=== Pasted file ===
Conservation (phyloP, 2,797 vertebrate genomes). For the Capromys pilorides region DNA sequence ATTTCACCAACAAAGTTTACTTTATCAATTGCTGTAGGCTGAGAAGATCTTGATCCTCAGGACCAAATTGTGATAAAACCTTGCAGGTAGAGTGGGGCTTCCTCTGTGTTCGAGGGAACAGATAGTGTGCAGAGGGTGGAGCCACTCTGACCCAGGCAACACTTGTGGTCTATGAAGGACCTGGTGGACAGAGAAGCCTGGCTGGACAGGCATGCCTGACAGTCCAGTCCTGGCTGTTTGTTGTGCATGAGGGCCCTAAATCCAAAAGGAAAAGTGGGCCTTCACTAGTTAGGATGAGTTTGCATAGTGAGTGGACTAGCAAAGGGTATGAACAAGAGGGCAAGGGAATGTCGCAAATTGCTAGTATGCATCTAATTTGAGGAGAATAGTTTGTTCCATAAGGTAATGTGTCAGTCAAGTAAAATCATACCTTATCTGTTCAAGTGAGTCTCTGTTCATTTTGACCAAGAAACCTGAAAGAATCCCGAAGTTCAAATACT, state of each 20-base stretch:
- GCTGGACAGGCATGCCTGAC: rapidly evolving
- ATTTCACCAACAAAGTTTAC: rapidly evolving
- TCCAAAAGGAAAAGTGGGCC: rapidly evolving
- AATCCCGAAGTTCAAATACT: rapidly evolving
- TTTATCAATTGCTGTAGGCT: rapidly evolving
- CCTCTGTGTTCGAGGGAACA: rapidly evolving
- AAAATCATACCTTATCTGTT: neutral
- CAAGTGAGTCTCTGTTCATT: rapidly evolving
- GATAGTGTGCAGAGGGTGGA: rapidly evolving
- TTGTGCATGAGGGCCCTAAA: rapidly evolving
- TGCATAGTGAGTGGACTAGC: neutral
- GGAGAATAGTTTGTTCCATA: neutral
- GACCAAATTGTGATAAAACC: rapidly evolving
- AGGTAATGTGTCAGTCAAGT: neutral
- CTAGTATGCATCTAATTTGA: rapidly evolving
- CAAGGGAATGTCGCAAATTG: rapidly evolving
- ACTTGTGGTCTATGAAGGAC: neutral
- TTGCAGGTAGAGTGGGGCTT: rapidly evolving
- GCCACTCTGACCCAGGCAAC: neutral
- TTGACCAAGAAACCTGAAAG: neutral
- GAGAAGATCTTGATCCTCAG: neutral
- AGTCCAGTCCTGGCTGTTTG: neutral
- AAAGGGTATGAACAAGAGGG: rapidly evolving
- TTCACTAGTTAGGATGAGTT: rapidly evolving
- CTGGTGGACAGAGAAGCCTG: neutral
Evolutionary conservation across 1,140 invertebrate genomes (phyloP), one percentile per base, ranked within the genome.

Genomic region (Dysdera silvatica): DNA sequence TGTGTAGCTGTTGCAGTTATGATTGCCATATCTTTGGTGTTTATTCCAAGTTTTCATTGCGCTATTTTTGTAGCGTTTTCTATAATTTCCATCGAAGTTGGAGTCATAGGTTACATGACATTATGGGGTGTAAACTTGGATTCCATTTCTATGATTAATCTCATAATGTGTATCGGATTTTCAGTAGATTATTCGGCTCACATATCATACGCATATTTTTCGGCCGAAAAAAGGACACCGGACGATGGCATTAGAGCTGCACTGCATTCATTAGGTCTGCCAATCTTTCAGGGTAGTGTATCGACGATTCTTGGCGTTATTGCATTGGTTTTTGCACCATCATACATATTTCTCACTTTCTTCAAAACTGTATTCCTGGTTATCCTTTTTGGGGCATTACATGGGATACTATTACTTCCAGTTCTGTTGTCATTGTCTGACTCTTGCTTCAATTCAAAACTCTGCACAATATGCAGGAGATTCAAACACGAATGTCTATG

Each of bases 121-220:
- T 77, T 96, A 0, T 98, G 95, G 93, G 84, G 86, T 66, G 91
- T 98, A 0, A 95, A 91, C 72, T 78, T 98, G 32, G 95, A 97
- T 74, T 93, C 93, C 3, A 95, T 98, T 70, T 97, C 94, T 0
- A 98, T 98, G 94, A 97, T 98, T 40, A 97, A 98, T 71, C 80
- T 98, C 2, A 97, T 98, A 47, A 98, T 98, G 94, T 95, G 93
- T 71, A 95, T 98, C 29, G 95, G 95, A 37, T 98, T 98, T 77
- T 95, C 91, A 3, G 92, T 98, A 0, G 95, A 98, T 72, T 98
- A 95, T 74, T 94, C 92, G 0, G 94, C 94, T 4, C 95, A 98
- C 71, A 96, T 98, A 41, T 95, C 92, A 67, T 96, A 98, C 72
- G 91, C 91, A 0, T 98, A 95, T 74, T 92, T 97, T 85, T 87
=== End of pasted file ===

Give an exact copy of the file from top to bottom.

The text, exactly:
Conservation (phyloP, 2,797 vertebrate genomes). For the Capromys pilorides region DNA sequence ATTTCACCAACAAAGTTTACTTTATCAATTGCTGTAGGCTGAGAAGATCTTGATCCTCAGGACCAAATTGTGATAAAACCTTGCAGGTAGAGTGGGGCTTCCTCTGTGTTCGAGGGAACAGATAGTGTGCAGAGGGTGGAGCCACTCTGACCCAGGCAACACTTGTGGTCTATGAAGGACCTGGTGGACAGAGAAGCCTGGCTGGACAGGCATGCCTGACAGTCCAGTCCTGGCTGTTTGTTGTGCATGAGGGCCCTAAATCCAAAAGGAAAAGTGGGCCTTCACTAGTTAGGATGAGTTTGCATAGTGAGTGGACTAGCAAAGGGTATGAACAAGAGGGCAAGGGAATGTCGCAAATTGCTAGTATGCATCTAATTTGAGGAGAATAGTTTGTTCCATAAGGTAATGTGTCAGTCAAGTAAAATCATACCTTATCTGTTCAAGTGAGTCTCTGTTCATTTTGACCAAGAAACCTGAAAGAATCCCGAAGTTCAAATACT, state of each 20-base stretch:
- GCTGGACAGGCATGCCTGAC: rapidly evolving
- ATTTCACCAACAAAGTTTAC: rapidly evolving
- TCCAAAAGGAAAAGTGGGCC: rapidly evolving
- AATCCCGAAGTTCAAATACT: rapidly evolving
- TTTATCAATTGCTGTAGGCT: rapidly evolving
- CCTCTGTGTTCGAGGGAACA: rapidly evolving
- AAAATCATACCTTATCTGTT: neutral
- CAAGTGAGTCTCTGTTCATT: rapidly evolving
- GATAGTGTGCAGAGGGTGGA: rapidly evolving
- TTGTGCATGAGGGCCCTAAA: rapidly evolving
- TGCATAGTGAGTGGACTAGC: neutral
- GGAGAATAGTTTGTTCCATA: neutral
- GACCAAATTGTGATAAAACC: rapidly evolving
- AGGTAATGTGTCAGTCAAGT: neutral
- CTAGTATGCATCTAATTTGA: rapidly evolving
- CAAGGGAATGTCGCAAATTG: rapidly evolving
- ACTTGTGGTCTATGAAGGAC: neutral
- TTGCAGGTAGAGTGGGGCTT: rapidly evolving
- GCCACTCTGACCCAGGCAAC: neutral
- TTGACCAAGAAACCTGAAAG: neutral
- GAGAAGATCTTGATCCTCAG: neutral
- AGTCCAGTCCTGGCTGTTTG: neutral
- AAAGGGTATGAACAAGAGGG: rapidly evolving
- TTCACTAGTTAGGATGAGTT: rapidly evolving
- CTGGTGGACAGAGAAGCCTG: neutral
Evolutionary conservation across 1,140 invertebrate genomes (phyloP), one percentile per base, ranked within the genome.

Genomic region (Dysdera silvatica): DNA sequence TGTGTAGCTGTTGCAGTTATGATTGCCATATCTTTGGTGTTTATTCCAAGTTTTCATTGCGCTATTTTTGTAGCGTTTTCTATAATTTCCATCGAAGTTGGAGTCATAGGTTACATGACATTATGGGGTGTAAACTTGGATTCCATTTCTATGATTAATCTCATAATGTGTATCGGATTTTCAGTAGATTATTCGGCTCACATATCATACGCATATTTTTCGGCCGAAAAAAGGACACCGGACGATGGCATTAGAGCTGCACTGCATTCATTAGGTCTGCCAATCTTTCAGGGTAGTGTATCGACGATTCTTGGCGTTATTGCATTGGTTTTTGCACCATCATACATATTTCTCACTTTCTTCAAAACTGTATTCCTGGTTATCCTTTTTGGGGCATTACATGGGATACTATTACTTCCAGTTCTGTTGTCATTGTCTGACTCTTGCTTCAATTCAAAACTCTGCACAATATGCAGGAGATTCAAACACGAATGTCTATG

Each of bases 121-220:
- T 77, T 96, A 0, T 98, G 95, G 93, G 84, G 86, T 66, G 91
- T 98, A 0, A 95, A 91, C 72, T 78, T 98, G 32, G 95, A 97
- T 74, T 93, C 93, C 3, A 95, T 98, T 70, T 97, C 94, T 0
- A 98, T 98, G 94, A 97, T 98, T 40, A 97, A 98, T 71, C 80
- T 98, C 2, A 97, T 98, A 47, A 98, T 98, G 94, T 95, G 93
- T 71, A 95, T 98, C 29, G 95, G 95, A 37, T 98, T 98, T 77
- T 95, C 91, A 3, G 92, T 98, A 0, G 95, A 98, T 72, T 98
- A 95, T 74, T 94, C 92, G 0, G 94, C 94, T 4, C 95, A 98
- C 71, A 96, T 98, A 41, T 95, C 92, A 67, T 96, A 98, C 72
- G 91, C 91, A 0, T 98, A 95, T 74, T 92, T 97, T 85, T 87